Far too many professionals linger in stagnant roles or struggling firms long beyond the optimal expiration date of their involvement. Instead of seeking out new challenges that support learning and skills expansion, otherwise competent, motivated individuals tend to linger in bad situations hoping for circumstances to shift more to their liking. More often than not, they are disappointed.

This is the career equivalent of the classic cognitive trap, escalation of commitment. Instead of cutting our losses, we value the time invested and recall better days. We falsely believe that with just a bit more time and effort, things will change. In reality, the time you’ve put in is gone. It’s a sunk cost, and the only thing that matters is what happens today and in the months and years ahead for you in your career.

Most of us are conditioned to place a premium on loyalty and dedication in our co-workers, and we wear our own commitment as a statement of who we are as professionals. Sadly, in this era, there’s little reward for standing firmly planted on the deck of a sinking corporate ship or facing the daily tirades of a miserable manager. There are no gold watches and there is no one to look out for you in your career but yourself.

Please give yourself permission to do what’s best for you in your career, including changing roles, departments or even firms.

Beware The Gravitational Pull of Running in Place:

With apologies to physicists everywhere for the very inaccurate science suggested in the header of this section, the fact is that there’s a strong force that keeps is locked in position, repeating our daily routines week in and week out, in spite of our internal understanding that this is going nowhere…or at least nowhere good.

When I talk with employees or clients about why they’ve lingered for so long in a situation that has moved from bad to lousy, they typically offer some form of the following three responses:

  1. I believe I can make a difference and improve things.
  2. At least I know what’s wrong here. I could easily jump into something worse.
  3. I have financial commitments. It’s not a good time for me to make a job change.

My response in order: (1) that’s noble, but after a good effort with no change, you are simply naïve, (2) that’s a lame excuse to stay in employment jail, and (3) the best chance you may have for easing those financial burdens is to make a change.

Fear and Loyalty:

My own translation is that most of us struggle with the elements of fear tinged with low self-esteem. For many, throw in a smattering of that nagging feeling that if we leave we are being disloyal to the firm that sends us a check every few weeks or to the manager who has helped us along.

First, the fear issue. The thought of change is disconcerting. And yes, changing positions, firms or industries comes with a set of all new challenges. Your routine will change. The political dynamics in your new department or firm are different than what you’ve grown accustomed to in your prior role. You might not be the expert…and in fact, you might be momentarily dependent upon other experts. Or, it might not work out. Those are all tangible concerns and some of them breed fear. Nothing should be as frightening however, as wasting the time of your life or the time of your career. If you’re not learning and being challenged, you’re dying professionally, and the thought of that should scare the heck out of you. Fear breeds resistance and you have to find a way to cut through that resistance.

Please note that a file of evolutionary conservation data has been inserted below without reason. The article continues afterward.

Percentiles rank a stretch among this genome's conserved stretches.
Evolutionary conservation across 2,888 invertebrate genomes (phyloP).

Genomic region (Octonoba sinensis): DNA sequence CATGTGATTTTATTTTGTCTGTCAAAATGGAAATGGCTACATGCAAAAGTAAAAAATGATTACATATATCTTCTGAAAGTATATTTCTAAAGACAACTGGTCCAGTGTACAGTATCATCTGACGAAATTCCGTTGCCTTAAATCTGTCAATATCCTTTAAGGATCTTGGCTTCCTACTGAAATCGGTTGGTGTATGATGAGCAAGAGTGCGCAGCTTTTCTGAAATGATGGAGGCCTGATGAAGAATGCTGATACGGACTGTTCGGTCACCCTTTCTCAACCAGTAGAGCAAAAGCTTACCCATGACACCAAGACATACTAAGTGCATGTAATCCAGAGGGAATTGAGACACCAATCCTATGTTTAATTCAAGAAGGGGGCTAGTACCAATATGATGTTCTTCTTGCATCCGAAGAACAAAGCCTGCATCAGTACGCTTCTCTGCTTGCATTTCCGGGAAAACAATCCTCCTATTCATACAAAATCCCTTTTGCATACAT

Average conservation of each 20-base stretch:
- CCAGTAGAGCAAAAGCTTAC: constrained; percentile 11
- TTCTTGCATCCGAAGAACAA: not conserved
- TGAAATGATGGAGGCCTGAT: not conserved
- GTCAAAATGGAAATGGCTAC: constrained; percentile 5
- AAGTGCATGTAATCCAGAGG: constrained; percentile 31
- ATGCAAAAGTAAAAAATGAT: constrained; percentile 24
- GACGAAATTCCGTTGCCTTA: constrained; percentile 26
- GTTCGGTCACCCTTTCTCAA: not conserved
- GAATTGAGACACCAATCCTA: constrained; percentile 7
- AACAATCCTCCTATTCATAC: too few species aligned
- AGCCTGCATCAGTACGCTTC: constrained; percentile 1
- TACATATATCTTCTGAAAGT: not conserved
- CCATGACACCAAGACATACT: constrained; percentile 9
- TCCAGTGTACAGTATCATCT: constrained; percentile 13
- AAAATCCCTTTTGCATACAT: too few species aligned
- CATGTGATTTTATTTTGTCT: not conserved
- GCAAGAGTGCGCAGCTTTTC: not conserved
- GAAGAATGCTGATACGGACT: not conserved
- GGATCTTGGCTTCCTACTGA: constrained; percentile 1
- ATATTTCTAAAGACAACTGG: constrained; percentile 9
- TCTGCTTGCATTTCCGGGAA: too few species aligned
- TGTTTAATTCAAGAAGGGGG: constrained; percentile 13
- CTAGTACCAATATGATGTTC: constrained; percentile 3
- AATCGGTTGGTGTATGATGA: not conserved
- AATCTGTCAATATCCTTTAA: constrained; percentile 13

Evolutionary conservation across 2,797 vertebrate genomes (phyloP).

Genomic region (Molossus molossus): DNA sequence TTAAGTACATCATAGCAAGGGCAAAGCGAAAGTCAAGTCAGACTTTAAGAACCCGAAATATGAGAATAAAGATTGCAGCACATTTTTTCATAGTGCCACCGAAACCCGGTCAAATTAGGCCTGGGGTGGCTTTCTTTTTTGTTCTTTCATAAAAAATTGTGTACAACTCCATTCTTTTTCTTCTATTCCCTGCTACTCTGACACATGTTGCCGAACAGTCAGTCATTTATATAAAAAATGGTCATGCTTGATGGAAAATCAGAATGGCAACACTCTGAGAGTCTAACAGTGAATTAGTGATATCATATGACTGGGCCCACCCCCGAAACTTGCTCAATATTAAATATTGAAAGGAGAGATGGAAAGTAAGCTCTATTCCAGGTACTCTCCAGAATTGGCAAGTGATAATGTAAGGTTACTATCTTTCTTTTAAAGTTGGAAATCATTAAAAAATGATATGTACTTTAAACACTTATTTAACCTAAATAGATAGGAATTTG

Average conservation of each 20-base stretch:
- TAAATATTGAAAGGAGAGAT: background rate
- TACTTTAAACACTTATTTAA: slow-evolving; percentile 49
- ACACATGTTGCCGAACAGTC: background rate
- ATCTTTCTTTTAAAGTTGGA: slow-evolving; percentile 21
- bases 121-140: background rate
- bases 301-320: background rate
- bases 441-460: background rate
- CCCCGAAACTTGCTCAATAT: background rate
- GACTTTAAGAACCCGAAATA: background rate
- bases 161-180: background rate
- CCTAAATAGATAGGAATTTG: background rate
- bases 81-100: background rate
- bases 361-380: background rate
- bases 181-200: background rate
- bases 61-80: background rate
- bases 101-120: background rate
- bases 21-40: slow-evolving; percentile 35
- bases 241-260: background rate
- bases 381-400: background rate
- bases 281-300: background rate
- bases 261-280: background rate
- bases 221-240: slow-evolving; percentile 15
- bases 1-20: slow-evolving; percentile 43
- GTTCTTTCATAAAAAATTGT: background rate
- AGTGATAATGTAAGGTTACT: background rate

Now, the loyalty issue. I’ll offer it from my own perspective as an executive. I value the intelligence and hard work of the people on my team and I appreciate every single day they make the decision to walk in the door and help the cause. I know very well that it is my job to foster an environment and provide the support, coaching and feedback that keeps the good ones coming back every day. Any manager worth his/her salt gets this.

However, I also understand that I am dealing with individuals who have aspirations and sometimes those aspirations cannot be met in my world. It’s a sad and proud day when a long-time valued contributor moves on to a new role. And it’s an honor when I’ve helped them along the way and served as a reference for the next opportunity and have welcomed them into my extended professional network.

No one owes me or any other manager anything more than their best efforts during their time of employment. That’s code for saying that I don’t expect nor will I reward any excess loyalty. I respect your need to take care of yourself in your career.

The Bottom-Line for Now:

If you are stuck in a position that no longer is challenging, or where you are no longer learning, it’s up to you to seize control and improve this situation. Don’t let the fears or false beliefs or even laziness keep you from resolving your career problem. I admire individuals who strive to solve the challenges within their present firms and I respect those who after giving this a valiant effort, decide to take their talents elsewhere. Give yourself permission to make a change.

Don’t miss the next Leadership Caffeine-Newsletter! Register herebook cover: shows title Leadership Caffeine-Ideas to Energize Your Professional Development by Art Petty. Includes image of a coffee cup.

For more ideas on professional development-one sound bite at a time, check out: Leadership Caffeine-Ideas to Energize Your Professional Development

New to leading or responsible for first time leaders on your team? Subscribe to Art’s New Leader’s e-News.

An ideal book for anyone starting out in leadership: Practical Lessons in Leadership by Art Petty and Rich Petro.

 

Just One Thing—How to Ace Your Next Executive Presentation

Just One ThingThe “Just One Thing” Series at Management Excellence is intended to provoke ideas and actions around topics relevant to our success and professional growth. Use them in good health and great performance!

While some people view an invitation to present to executives as a prison sentence (or worse), this truly can be a career enhancing opportunity. However, like any challenging situation, preparation and attitude are keys to success.